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A TRP1-marker-based system for gene complementation, overexpression, reporter gene expression, and gene modification in Candida glabrata.

Authors
  • Sprenger, Marcel1
  • Brunke, Sascha1
  • Hube, Bernhard1, 2
  • Kasper, Lydia1
  • 1 Department Microbial Pathogenicity Mechanisms, Leibniz Institute for Natural Product Research and Infection Biology, Hans Knoell Institute, Jena, Germany. , (Germany)
  • 2 Institute of Microbiology, Friedrich Schiller University, Jena, Germany. , (Germany)
Type
Published Article
Journal
FEMS Yeast Research
Publisher
Oxford University Press
Publication Date
Dec 08, 2020
Identifiers
DOI: 10.1093/femsyr/foaa066
PMID: 33289831
Source
Medline
Keywords
Language
English
License
Unknown

Abstract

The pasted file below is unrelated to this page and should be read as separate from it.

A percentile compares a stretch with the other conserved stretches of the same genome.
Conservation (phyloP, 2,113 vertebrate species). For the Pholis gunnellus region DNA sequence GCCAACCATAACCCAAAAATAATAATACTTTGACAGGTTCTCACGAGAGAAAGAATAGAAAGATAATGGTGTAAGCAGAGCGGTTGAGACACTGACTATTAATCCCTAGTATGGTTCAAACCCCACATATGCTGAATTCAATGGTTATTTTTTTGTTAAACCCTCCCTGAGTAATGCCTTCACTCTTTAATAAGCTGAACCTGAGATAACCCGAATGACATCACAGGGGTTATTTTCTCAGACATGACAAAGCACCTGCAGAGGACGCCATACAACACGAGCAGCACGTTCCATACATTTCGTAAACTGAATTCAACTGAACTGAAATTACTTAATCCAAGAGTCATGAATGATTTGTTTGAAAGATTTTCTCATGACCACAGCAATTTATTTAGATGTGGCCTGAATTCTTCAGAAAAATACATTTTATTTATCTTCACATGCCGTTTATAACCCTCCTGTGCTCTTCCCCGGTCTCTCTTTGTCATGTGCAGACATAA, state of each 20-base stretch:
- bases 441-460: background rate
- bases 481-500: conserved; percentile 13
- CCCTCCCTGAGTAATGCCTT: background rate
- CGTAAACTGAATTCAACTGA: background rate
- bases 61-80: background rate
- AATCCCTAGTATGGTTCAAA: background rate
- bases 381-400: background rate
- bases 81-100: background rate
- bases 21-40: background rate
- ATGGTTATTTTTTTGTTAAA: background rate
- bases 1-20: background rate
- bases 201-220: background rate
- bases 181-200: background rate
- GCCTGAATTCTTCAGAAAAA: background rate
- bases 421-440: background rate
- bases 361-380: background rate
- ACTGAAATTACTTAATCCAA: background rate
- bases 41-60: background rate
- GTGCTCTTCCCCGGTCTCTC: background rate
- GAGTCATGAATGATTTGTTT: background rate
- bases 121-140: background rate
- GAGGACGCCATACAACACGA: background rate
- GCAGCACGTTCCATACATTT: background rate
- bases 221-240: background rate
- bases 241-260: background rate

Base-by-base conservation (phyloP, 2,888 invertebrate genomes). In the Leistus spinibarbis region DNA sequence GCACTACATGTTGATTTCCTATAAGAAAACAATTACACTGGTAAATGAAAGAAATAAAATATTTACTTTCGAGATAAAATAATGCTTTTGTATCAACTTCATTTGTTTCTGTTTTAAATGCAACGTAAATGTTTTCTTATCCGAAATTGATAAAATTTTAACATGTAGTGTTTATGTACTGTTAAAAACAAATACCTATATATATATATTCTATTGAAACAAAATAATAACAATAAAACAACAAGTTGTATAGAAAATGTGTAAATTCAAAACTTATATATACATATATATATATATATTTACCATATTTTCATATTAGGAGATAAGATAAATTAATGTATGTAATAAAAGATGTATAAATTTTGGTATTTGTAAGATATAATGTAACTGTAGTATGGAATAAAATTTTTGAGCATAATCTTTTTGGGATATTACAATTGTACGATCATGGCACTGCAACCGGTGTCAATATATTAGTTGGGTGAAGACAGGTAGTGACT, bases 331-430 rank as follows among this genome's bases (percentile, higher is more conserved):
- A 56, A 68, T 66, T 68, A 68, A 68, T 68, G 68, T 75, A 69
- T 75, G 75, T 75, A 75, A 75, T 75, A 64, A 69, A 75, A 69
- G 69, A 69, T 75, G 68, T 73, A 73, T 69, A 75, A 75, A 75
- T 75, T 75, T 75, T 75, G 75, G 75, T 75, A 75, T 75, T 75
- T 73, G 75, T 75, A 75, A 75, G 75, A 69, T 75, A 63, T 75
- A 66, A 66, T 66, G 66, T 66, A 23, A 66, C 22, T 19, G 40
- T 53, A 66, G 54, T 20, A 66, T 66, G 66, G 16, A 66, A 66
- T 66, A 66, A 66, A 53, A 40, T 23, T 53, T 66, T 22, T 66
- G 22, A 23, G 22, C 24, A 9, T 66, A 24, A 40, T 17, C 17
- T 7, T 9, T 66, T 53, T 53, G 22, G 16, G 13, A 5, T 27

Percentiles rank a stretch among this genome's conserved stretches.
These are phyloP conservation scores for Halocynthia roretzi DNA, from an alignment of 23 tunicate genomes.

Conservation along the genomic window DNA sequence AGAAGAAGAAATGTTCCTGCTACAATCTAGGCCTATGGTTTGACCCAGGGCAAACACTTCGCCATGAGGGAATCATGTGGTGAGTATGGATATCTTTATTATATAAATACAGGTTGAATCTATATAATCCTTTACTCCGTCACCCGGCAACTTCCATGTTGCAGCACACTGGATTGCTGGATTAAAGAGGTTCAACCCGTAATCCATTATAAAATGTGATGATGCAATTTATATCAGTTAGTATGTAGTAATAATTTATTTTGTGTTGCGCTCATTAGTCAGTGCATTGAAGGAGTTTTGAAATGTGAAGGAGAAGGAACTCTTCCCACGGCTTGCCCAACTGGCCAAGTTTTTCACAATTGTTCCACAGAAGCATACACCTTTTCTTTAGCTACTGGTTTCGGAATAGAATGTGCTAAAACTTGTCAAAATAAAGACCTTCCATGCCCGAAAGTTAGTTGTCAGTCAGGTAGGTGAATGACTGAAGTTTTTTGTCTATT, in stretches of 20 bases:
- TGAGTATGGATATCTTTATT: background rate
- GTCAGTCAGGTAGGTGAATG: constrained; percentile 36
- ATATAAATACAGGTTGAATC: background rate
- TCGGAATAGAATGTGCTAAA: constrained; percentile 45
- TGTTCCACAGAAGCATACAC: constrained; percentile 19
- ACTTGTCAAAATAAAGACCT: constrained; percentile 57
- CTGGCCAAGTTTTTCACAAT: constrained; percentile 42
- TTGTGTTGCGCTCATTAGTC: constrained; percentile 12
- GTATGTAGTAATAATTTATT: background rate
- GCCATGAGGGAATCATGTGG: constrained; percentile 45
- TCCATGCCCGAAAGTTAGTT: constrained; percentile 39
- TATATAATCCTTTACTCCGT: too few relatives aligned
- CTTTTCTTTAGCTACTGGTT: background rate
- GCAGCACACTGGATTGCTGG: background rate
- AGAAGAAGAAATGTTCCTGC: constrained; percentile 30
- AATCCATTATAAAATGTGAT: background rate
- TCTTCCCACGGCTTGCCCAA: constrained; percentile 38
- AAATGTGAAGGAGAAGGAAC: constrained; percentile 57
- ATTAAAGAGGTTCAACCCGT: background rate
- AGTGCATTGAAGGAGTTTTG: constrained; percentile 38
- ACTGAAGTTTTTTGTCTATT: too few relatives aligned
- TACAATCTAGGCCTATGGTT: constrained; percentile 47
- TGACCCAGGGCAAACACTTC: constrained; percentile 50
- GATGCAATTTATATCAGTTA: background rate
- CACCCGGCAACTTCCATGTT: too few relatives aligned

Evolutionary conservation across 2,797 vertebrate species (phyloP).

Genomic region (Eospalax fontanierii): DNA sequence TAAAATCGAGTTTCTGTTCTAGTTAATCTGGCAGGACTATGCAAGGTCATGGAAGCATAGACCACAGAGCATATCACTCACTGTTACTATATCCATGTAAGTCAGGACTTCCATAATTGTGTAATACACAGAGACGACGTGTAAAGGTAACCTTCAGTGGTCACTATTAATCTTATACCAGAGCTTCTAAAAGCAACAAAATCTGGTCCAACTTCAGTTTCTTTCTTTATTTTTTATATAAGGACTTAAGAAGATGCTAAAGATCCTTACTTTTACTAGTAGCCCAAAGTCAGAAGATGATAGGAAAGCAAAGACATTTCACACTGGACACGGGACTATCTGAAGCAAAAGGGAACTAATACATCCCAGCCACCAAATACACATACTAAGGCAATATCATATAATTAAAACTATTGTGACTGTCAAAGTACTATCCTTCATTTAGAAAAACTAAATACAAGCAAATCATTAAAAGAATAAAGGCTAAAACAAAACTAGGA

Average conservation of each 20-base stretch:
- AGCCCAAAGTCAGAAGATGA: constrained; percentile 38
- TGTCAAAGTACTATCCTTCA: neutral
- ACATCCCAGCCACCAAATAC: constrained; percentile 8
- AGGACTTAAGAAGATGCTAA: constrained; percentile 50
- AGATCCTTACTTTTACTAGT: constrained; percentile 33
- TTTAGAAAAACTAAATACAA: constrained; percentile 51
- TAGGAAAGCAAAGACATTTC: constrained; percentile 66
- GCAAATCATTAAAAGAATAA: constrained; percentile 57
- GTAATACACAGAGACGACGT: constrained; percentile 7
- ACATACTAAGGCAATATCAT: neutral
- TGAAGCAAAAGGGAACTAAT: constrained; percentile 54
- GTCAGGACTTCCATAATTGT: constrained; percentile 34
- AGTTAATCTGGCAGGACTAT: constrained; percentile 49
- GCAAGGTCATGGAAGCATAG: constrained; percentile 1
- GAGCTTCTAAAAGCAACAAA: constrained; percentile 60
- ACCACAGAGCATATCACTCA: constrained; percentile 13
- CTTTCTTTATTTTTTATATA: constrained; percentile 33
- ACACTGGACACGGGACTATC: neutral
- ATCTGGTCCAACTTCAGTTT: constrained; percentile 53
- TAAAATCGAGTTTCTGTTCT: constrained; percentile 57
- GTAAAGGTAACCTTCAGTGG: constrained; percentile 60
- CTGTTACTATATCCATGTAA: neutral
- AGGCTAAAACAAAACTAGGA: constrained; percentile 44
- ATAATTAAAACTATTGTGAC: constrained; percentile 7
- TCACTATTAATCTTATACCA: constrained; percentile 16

Although less prevalent than its relative Candida albicans, the yeast Candida glabrata is a successful pathogen of humans which causes life-threatening candidiasis. It is thus vital to understand the pathogenicity mechanisms and contributing genes in C. glabrata. However, gene complementation as a tool for restoring the function of a previously deleted gene is not standardized in C. glabrata, and it is less frequently used than in C. albicans. In this study, we established a gene complementation strategy using genomic integration at the TRP1 locus. We prove that our approach can not only be used for integration of complementation cassettes, but also for overexpression of markers like fluorescent proteins and the antigen ovalbumin, or of potential pathogenicity-related factors like the biotin transporter gene VHT1. With urea amidolyase Dur1,2 as an example, we demonstrate the application of the gene complementation approach for the expression of sequence-modified genes. With this approach we found that a lysine-to-arginine mutation in the biotinylation motif of Dur1,2 impairs urea-dependent growth of C. glabrata and C. albicans. Taken together, the TRP1-based gene complementation approach is a valuable tool for investigating novel gene functions and for elucidating their role in the pathobiology of C. glabrata. © FEMS 2020.

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